Are computers really the issue?
By Dan Limmer
A recent New York Times opinion piece discussed the use of laptops in the classroom, It was a popular piece and frequently shared among EMS educators. I think the premise may be correct: In a lecture setting, note-taking via computer may not facilitate learning as much as handwriting class notes.
But why are we lecturing?
Isn’t this a bit like bailing out the Titanic when you try to improve note-taking in a classroom presentation style that isn’t that effective, to begin with? I recognize that some topics seem suited to lecture. And some educators prefer lecture. But don’t make electronics the bad guy here.
If my students did their reading and note-taking before they came into class (I often give out a fill-in form that facilitates note-taking), electronics can be used for research, creating presentations and other handy functions. An example of positive cell phone use is to assign students to create videos of skills or scenarios to be shared for evaluation.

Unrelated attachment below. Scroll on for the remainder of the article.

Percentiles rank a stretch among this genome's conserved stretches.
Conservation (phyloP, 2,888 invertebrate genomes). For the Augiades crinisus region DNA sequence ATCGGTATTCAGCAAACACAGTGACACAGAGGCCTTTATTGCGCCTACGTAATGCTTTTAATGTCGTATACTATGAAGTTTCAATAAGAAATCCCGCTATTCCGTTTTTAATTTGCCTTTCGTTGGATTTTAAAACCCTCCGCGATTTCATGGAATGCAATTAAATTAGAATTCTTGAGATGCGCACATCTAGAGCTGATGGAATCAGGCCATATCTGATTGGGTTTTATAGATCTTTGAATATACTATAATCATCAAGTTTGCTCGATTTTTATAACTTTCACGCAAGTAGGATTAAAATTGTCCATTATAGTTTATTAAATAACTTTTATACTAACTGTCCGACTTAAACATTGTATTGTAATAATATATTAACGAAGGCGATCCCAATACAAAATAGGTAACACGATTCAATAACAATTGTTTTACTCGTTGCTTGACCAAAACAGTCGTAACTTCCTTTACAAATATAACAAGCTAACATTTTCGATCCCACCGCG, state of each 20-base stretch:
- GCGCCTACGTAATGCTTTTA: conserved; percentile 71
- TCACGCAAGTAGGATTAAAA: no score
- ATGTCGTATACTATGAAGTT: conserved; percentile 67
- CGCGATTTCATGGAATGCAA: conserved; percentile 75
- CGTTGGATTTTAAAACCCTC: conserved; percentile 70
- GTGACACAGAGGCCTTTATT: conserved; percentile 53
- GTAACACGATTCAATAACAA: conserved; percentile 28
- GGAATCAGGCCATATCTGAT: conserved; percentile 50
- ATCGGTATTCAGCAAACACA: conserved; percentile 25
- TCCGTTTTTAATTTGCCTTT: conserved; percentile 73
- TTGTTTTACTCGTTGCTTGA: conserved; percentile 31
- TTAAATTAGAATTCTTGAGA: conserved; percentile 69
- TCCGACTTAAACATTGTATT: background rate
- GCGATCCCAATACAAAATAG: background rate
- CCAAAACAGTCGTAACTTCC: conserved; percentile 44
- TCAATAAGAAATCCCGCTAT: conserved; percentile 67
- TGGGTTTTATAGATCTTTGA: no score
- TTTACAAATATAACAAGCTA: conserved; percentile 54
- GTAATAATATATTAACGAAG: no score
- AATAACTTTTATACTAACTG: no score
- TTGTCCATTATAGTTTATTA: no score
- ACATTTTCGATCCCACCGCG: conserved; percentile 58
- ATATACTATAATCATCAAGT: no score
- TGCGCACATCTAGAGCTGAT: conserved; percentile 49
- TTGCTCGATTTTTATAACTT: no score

Finally, I do understand the concept of distraction in class Computer use. Even in a dynamic setting, there are probably pros and cons. My policy in a paramedic class I taught was “You’ll be getting keys to the narcs. I’m not going to watch you and monitor your phone and computer use. If I see you are not doing coursework and you bomb a quiz or exam, don’t come to me and look for extra credit because you won’t get it.” I never had a problem. Plus, if one student isn’t working or being a distraction, it is part of team leadership for students to address it themselves.
I remain a fan of students using phones, tablets, and computers as part of the learning process. I don’t think computers are the most significant problem in classrooms. Lecture is.
What do you think?